Laci Crosson’s son doesn’t have pills to manage his attention deficit disorder.
Betty Canales is worried about how she’ll pay for her diabetes medication.
Stevie Smith saw a doctor after she was furloughed — and paid more than double her usual price.
With the U.S. economy flailing as the country contends with the coronavirus pandemic, more than 1 million Texans have likely suffered the double whammy of losing their jobs and their employer-based health insurance. Some have landed in the state’s patchy health care safety net, where advocates say they could be cut off from physical and mental health services while facing the economic strain of a public health crisis.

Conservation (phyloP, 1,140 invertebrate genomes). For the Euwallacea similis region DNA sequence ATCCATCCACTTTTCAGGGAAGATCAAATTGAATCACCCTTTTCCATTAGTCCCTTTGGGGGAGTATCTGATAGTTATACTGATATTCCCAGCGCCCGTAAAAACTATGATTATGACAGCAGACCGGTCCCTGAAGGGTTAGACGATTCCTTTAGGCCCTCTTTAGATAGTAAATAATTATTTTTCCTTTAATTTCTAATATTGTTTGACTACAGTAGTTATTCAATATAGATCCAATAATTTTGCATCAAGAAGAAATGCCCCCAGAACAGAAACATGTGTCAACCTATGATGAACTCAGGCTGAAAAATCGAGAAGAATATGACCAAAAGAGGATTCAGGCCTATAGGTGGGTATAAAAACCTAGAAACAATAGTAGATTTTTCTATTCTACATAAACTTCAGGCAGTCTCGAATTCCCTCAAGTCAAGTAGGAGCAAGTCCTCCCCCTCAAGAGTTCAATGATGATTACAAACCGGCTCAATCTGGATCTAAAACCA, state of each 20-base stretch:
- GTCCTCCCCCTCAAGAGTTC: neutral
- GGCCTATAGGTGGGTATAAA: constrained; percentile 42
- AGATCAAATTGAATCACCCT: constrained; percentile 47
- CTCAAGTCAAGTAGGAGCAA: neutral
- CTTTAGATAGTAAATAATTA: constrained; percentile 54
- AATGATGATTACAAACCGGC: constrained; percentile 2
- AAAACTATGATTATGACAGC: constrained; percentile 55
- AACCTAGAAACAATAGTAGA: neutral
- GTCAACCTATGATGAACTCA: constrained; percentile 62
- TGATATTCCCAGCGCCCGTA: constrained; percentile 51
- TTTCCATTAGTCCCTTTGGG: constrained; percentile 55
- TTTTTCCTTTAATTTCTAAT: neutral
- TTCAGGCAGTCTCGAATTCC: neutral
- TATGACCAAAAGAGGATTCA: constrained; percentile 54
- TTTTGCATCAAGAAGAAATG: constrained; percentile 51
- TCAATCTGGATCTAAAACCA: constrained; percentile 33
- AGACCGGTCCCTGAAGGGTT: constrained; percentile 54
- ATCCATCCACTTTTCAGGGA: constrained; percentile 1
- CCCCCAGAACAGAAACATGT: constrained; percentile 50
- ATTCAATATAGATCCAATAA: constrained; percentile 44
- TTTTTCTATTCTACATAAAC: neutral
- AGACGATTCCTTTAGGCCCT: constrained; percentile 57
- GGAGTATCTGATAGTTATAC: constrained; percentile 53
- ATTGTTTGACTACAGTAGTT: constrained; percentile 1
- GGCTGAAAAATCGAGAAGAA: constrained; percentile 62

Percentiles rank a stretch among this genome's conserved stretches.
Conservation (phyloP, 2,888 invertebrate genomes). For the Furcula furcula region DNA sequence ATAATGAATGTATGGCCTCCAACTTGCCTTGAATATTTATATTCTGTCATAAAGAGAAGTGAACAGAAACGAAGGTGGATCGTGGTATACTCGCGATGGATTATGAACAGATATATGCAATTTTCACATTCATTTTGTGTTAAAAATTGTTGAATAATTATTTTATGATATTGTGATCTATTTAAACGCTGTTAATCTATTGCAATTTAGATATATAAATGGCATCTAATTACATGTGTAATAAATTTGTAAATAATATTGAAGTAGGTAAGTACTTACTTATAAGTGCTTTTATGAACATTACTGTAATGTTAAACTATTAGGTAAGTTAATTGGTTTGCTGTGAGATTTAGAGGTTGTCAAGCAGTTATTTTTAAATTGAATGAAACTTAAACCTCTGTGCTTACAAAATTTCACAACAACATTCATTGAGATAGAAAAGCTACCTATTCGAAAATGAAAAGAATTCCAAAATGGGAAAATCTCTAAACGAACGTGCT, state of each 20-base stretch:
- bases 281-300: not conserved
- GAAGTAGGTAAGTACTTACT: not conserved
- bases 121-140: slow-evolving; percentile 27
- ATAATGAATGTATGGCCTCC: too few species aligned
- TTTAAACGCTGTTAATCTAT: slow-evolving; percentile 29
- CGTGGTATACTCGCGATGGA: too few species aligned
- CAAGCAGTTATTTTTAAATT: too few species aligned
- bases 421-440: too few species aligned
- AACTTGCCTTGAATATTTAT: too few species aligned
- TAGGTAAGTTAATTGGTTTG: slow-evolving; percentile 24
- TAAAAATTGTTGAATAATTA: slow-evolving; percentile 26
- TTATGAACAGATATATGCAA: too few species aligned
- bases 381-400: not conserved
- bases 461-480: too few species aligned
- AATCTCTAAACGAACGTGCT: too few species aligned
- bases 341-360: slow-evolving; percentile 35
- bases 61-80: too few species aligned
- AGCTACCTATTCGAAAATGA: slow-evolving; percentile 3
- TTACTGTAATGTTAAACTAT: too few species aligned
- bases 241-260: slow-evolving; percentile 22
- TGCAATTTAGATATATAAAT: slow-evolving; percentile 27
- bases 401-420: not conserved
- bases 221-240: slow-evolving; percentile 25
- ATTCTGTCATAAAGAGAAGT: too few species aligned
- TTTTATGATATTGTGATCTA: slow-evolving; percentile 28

Researchers estimate that between 25 million and 43 million people in the U.S. will lose health insurance through their employers in the coming months if the unemployment rate grows to 20%. It’s already near 15%, a record high since the Great Depression.